Materials for this week:

Take-home points on fathers’ role in parenting:

  1. Definition of father has expanded: a father can be any male adult who is most committed to, caring for, and supportive of the child including a stepfather, grandfather, adolescent father, father figure, or a co-parent in a gay relationship, regardless of living situation, marital status, or biological relation.
  2. Barriers to fathers’ involvement in child’s health care: 4 major barriers include employment (lack of flexibility, etc), interpersonal (cultural barriers, mother not wanting father to be involved, or not living in home), personal (lack of knowledge, comfort), and health care system (lack of access to records, appt times, etc).
  3. Fathers’ involvement matters: The presence of fathers positively impacts health, mental health, and educational achievement of children. We can encourage single mothers to increase the involvement of dedicated male role models in a child’s life. Additionally, we can discuss the importance of an involved father figure and parenting tips directly with fathers whenever possible. We can help dads know what a difference they make.
  4. Dads may need coaching and encouragement: Men are less likely to have babysat or helped care for siblings when growing up compared to women. We need to address dad, learn his name, make eye contact with him, and include him when providing information about parenting. We also need to ask him direct questions and remind mom of the importance of involving dad. We can help foster the mentality of teamwork as the best way to support the child. Doing this at the nursery and newborn visits is especially helpful to set the tone from the start, like handing the baby to the dad or asking dad to help change the diaper. Specific ways for us to encourage dads to be part of care include doing the bedtime routine (the sleep expert Dr. Craig Canapari emphasizes a simple sleep routine that one parent can do solo), and doing night-time feedings.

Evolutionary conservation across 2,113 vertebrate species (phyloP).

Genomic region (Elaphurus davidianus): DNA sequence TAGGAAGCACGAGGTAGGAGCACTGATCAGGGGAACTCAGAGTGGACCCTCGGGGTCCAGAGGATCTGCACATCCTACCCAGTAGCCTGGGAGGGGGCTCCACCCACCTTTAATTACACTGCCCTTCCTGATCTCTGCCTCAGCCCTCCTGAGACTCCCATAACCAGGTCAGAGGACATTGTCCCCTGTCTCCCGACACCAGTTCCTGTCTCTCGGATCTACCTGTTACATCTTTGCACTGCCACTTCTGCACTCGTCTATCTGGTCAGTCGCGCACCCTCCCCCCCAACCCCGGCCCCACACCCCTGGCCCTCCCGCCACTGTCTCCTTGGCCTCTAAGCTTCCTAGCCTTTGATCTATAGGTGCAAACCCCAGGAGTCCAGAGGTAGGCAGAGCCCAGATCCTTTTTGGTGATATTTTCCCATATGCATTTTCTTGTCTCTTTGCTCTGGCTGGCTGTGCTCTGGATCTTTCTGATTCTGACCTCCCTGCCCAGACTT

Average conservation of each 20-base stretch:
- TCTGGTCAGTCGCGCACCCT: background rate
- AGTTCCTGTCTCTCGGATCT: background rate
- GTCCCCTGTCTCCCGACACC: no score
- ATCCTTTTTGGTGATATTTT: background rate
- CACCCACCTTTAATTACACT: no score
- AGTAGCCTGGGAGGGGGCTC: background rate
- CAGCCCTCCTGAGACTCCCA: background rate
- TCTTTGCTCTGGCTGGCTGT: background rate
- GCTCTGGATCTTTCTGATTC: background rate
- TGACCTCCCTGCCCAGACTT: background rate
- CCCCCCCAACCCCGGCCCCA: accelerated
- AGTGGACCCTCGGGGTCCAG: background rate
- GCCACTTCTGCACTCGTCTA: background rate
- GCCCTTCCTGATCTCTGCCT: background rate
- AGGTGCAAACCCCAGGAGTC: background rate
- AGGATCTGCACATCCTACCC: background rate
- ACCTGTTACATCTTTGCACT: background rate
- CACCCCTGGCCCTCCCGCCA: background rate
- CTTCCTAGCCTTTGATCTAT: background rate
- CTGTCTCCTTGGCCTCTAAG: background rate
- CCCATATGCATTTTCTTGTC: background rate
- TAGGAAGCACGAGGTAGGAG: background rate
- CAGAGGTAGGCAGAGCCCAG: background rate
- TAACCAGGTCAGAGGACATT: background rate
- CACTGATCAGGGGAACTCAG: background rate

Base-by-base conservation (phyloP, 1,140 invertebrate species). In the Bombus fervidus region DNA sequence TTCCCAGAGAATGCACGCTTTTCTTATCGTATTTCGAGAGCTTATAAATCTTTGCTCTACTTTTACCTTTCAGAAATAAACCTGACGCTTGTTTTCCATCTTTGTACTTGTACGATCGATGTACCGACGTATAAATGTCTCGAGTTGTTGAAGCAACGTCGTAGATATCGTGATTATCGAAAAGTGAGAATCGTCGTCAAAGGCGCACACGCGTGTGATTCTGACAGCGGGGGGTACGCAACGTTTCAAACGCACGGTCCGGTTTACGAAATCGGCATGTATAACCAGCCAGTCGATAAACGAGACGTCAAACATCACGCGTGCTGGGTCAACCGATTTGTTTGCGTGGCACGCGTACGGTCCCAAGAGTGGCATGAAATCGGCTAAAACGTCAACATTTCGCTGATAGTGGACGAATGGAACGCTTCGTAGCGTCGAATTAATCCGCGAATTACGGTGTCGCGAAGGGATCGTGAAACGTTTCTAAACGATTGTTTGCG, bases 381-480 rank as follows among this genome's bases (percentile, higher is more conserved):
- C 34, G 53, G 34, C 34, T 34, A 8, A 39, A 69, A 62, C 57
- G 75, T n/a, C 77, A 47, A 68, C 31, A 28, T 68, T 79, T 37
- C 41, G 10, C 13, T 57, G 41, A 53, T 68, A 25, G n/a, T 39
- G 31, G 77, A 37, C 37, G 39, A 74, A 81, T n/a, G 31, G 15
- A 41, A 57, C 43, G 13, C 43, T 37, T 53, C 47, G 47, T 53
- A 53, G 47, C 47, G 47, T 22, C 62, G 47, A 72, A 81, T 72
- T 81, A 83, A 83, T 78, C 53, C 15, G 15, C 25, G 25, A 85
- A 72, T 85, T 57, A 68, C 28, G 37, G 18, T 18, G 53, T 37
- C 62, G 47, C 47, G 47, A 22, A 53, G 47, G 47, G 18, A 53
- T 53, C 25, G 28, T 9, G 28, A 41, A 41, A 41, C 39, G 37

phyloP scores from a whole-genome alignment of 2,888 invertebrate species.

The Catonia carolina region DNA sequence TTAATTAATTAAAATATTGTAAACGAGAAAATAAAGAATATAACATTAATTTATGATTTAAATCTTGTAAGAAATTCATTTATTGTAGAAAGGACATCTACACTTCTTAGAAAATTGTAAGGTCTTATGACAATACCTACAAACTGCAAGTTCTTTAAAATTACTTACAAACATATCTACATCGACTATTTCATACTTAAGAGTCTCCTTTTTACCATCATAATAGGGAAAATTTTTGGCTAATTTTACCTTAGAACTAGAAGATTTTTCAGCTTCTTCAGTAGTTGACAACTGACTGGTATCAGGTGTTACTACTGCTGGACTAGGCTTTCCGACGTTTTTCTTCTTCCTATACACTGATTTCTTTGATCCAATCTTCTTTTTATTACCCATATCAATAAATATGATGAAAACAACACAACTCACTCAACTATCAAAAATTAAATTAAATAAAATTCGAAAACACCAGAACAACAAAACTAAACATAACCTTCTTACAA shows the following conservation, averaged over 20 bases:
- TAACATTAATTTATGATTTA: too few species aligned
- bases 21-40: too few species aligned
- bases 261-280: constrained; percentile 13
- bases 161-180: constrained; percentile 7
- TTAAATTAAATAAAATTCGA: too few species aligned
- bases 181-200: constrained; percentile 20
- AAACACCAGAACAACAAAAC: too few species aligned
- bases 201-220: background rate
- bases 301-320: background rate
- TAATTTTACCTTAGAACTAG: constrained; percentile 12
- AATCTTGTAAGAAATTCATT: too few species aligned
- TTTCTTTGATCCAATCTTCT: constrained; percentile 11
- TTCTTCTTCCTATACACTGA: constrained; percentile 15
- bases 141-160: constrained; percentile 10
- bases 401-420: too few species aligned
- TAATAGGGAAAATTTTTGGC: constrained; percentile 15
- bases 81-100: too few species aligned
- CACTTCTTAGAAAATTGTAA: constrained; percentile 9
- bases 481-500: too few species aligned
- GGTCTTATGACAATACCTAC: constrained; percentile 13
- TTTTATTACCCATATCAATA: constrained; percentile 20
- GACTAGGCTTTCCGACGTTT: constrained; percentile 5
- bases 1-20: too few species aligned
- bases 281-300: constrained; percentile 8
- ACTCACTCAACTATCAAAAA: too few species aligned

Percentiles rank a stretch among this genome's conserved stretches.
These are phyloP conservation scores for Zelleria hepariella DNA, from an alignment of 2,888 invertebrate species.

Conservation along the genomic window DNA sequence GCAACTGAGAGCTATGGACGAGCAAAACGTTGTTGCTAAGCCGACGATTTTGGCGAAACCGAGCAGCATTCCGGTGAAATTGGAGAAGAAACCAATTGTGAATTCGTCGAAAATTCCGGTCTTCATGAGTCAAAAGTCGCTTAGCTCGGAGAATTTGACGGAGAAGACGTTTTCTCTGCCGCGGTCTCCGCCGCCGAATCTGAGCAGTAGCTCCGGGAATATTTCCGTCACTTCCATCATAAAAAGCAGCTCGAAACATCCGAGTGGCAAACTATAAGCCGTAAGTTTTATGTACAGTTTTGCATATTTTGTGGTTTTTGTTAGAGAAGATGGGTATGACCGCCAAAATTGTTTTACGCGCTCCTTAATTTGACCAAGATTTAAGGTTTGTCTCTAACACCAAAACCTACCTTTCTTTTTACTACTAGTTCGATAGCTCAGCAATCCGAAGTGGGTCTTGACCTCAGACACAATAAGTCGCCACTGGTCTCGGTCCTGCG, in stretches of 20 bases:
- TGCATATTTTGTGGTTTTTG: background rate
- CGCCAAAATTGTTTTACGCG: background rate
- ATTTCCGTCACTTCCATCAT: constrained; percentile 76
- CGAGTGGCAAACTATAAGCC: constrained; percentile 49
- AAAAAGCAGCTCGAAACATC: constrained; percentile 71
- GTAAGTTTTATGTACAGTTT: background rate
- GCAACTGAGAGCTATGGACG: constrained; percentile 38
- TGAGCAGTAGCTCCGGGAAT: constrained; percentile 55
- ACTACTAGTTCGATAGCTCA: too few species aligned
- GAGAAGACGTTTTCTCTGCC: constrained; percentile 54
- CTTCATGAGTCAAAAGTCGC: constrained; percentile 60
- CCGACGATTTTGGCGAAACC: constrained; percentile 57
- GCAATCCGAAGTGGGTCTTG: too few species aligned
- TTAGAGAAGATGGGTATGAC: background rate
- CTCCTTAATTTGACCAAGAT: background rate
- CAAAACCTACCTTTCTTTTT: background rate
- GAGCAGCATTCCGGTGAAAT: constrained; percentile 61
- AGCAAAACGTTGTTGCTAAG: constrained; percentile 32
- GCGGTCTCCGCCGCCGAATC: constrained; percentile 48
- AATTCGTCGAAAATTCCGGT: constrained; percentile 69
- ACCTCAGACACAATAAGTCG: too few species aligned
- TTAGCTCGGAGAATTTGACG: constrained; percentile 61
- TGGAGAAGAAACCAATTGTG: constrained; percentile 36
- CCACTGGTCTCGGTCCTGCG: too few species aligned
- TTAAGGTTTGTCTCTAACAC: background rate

5. Advocate for parent-leave policies: Data from countries like Denmark that have generous paternity leave policies show impressive outcomes: dads become involved from the beginning, and it’s better for the country’s overall productivity, as it supports more moms to return to work when both parents engage and share in child-rearing. We can all advocate through the AAP and other pediatric organizations to have more family-friendly leave policies in the US; encouragingly, our local tech employers seem to be setting the stage for adopting them, and we can hope the trend finally spreads!